See Where History Changed

See where history changed

New Ideas for Places to Visit

With all the miserable weather that we have been experiencing recently, it’s the perfect time to cosy-up indoors and plan some adventures for when it’s less blustery.

This feature from the Dairy Diary, introduces you to places where turning points in British history actually happened. I’m no history buff, but I find it fascinating and, as a foodie, I can most definitely recommend Ludlow as a must-visit destination.


See Where History Changed

It could all have been so different! Those turning points in history that set events off on a divergent path have a fascination all their own – it’s hard to resist playing the ‘what if’ game, especially in the places where they occurred. Be drawn in and enjoy some great days out.


In AD 43, the Emperor Claudius accepted the surrender of the Celtic tribes at Camulodunum (aka Colchester) and declared this land to be the Roman province of Britannia. Colchester was its capital – until Boudicca, queen of the Iceni, took exception to the Roman presence and burnt it down. William the Conqueror built his first stone castle on the site of Claudius’s temple and the old Roman walls (built after Boudicca’s spirited fight-back) were finally breached after an 11-week siege by Oliver Cromwell’s cronies during the Civil War.

Most of the walls are still standing, however, including the Balkerne Gate featuring Claudius’s triumphal arch. Plenty more to discover here, but when exploring take a moment to consider the plight of the Roman veterans left at what turned out to be the sharp end and coming up against a very angry woman!

Pevensey Castle and Battle Abbey

Nowadays, Pevensey Castle (above) stands several miles inland but in 1066 the sea lapped at its walls and here it was that William of Normandy landed his invasion force, easily overwhelming the defenders.

The new king, Harold II, was away in the north, repelling Norwegian invaders at Stamford Bridge.

By the time he got back with his weary army, William was ensconced at Battle and everyone knows what happened next – 1066, the most memorable date in British history.

A Benedictine abbey was later built on the site, which is now in the care of English Heritage. You can explore the ruins of the abbey, walk round the battlefield, imagine the scene (with the help of an audio guide) and stand at the very place where Harold fell. Unforgettable! Why not go and take a look for yourself?


Visit Runnymede today and you will find a memorial to the sealing of Magna Carta, the ultimate game-changer. King John didn’t want to do it but in June 1215 he had no option. Precisely where the deed was done is a matter of conjecture – in these peaceful meadows, on nearby Magna Carta Island or under the Ankerwycke yew, a truly magnificent ancient tree on the opposite bank of the Thames (worth a visit on its own).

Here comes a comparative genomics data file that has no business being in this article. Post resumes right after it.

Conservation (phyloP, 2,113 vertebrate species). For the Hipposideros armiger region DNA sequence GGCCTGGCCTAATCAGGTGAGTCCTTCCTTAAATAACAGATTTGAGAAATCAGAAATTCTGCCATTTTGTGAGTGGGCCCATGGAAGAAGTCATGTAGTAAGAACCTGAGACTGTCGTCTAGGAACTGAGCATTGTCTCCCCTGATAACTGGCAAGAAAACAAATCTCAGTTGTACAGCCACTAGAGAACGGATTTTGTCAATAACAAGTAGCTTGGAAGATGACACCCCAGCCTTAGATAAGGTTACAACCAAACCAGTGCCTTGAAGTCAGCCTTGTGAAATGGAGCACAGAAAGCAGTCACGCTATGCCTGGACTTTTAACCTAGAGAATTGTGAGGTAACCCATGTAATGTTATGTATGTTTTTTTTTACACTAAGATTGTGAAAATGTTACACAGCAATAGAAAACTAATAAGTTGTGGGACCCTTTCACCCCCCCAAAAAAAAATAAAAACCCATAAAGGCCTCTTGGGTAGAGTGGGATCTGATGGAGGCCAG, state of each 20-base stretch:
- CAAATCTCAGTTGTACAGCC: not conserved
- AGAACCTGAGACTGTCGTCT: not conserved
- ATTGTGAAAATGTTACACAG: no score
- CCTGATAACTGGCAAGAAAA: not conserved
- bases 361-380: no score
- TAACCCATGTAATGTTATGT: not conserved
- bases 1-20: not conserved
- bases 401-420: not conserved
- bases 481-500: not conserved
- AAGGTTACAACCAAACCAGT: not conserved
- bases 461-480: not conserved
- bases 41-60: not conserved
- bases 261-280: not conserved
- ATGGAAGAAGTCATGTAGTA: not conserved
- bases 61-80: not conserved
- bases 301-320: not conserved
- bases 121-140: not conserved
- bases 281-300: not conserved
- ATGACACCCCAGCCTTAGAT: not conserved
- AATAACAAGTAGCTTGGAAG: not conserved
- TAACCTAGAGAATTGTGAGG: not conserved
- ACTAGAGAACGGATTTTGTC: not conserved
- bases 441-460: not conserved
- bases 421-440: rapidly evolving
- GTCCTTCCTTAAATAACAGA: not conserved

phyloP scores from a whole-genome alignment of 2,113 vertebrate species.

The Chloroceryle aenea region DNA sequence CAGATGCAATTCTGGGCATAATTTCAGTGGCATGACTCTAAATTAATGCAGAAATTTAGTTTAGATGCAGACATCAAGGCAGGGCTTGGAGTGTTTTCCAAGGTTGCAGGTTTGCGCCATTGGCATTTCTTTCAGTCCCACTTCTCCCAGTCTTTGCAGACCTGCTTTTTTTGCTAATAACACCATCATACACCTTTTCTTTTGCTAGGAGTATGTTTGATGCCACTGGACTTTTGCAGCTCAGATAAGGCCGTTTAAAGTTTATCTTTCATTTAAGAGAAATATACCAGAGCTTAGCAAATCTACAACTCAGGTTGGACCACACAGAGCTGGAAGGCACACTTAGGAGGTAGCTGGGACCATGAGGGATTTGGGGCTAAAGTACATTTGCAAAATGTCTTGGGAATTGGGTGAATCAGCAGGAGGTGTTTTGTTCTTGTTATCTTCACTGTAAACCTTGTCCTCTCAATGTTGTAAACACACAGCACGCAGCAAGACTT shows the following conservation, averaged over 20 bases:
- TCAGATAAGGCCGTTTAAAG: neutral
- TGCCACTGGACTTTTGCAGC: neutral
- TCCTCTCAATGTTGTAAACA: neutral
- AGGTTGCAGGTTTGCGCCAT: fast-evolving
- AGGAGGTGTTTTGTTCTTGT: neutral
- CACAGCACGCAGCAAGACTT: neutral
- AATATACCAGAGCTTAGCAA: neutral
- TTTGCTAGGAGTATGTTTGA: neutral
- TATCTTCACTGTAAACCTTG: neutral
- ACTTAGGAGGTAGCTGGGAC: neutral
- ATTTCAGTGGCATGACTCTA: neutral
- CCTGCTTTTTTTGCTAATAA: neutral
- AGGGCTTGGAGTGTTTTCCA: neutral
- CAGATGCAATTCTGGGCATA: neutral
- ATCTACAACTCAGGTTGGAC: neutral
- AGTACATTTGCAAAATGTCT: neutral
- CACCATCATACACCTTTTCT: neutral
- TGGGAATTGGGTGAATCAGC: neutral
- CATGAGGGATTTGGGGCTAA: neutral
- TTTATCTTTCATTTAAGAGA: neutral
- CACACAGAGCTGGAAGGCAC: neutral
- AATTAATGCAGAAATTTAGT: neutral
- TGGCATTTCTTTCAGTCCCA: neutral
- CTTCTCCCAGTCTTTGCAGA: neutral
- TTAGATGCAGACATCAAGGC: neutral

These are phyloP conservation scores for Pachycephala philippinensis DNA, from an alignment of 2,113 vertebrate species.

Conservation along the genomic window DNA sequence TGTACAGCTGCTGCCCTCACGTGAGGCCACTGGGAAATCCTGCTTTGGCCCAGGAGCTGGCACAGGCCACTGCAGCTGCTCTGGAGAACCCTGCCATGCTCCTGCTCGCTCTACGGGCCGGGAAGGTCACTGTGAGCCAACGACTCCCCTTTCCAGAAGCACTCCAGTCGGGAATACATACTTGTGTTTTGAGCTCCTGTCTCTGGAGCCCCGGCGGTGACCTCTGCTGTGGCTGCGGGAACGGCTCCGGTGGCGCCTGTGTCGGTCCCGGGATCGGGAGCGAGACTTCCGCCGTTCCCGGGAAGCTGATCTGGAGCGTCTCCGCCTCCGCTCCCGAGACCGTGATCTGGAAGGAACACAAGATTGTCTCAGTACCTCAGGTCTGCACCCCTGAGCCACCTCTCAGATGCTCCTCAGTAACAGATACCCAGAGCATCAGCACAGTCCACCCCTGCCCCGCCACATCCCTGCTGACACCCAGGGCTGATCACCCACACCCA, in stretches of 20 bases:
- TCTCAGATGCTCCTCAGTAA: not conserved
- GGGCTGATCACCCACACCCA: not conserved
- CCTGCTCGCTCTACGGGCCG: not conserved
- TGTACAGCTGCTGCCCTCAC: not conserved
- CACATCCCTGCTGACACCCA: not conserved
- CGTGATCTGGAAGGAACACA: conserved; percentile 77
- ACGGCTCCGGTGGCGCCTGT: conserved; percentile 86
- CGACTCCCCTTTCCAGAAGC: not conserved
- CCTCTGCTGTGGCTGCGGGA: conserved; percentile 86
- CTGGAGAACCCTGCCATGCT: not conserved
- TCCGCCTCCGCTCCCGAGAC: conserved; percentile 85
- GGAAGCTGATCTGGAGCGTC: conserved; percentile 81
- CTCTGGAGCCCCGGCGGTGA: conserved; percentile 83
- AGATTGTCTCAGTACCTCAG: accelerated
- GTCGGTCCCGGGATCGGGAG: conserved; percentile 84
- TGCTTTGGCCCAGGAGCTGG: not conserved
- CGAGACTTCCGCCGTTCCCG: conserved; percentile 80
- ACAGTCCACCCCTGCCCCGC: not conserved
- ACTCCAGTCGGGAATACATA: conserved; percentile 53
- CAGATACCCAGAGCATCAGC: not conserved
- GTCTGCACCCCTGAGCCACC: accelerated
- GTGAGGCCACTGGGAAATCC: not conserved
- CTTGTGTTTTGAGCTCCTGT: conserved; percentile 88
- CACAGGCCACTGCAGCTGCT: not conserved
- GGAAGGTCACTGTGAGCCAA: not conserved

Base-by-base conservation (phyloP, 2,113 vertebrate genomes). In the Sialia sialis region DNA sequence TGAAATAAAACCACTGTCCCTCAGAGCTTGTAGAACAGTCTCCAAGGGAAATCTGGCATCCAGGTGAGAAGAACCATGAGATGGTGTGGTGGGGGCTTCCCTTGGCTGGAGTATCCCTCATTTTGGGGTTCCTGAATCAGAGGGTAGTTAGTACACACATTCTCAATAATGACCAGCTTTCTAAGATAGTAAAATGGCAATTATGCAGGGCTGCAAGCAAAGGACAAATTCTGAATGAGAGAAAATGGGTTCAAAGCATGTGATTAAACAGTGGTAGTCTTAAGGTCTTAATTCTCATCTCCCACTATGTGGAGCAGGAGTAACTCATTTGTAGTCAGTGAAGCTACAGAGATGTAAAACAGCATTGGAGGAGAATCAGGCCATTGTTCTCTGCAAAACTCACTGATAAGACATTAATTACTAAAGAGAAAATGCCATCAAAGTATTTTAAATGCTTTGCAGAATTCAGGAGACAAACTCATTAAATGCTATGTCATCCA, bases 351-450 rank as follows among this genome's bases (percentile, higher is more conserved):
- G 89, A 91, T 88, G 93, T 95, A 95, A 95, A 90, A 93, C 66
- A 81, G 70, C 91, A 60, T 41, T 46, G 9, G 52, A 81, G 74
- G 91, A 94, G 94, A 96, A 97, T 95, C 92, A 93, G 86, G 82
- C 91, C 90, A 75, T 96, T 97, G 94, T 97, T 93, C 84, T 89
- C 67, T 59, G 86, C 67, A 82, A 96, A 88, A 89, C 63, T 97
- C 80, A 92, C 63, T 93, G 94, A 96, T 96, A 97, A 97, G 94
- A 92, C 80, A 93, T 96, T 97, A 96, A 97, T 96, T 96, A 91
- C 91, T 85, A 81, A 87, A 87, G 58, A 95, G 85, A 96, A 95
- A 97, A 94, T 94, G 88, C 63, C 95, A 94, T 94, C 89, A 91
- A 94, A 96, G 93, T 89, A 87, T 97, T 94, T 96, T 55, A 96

Four copies of the original document survive and can be seen in Lincoln Castle, Salisbury Cathedral and the British Museum. Editions from a few years later are in Durham and Hereford Cathedrals and the Bodleian Library, Oxford.

Banqueting House

Even in the days of civil war beheading a king was a radical step, and this is where it happened in 1649. Charles I pushed his luck until the increasingly powerful Oliver Cromwell and his cohorts had had enough. The trial, for treason and murder, took place in the magnificent Westminster Hall (part of the Houses of Parliament, visitors welcome).

The doomed king remained dignified to the last, walking through the glorious banqueting hall – the only part of Whitehall Palace to survive a fire of 1698, ceiling paintings by Rubens – and out through large windows onto the scaffolding erected outside. The crowd groaned as the deed was done and Britain became a republic.

Ludlow CastleLudlow

Ludlow castle makes an impressive ruin. It was once a place of great strategic importance due to its position in the border country between England and Wales, and this is where, in 1502, events took an unexpected turn that changed the fate of England. For five months or so, the heir to the throne, Prince Arthur, had been living in the castle with his young Spanish bride, Catherine of Aragon, when he caught the ‘sweating sickness’ and died, aged just 15. His younger brother now became heir, and in 1509, having been duly crowned, Henry VIII married the widow and the rest is history.

Ludlow (above) remains an unspoilt, medieval town and a visit to one of the fairs or festivals held here provides present-day fun, as well as taking you back to a less predictable past.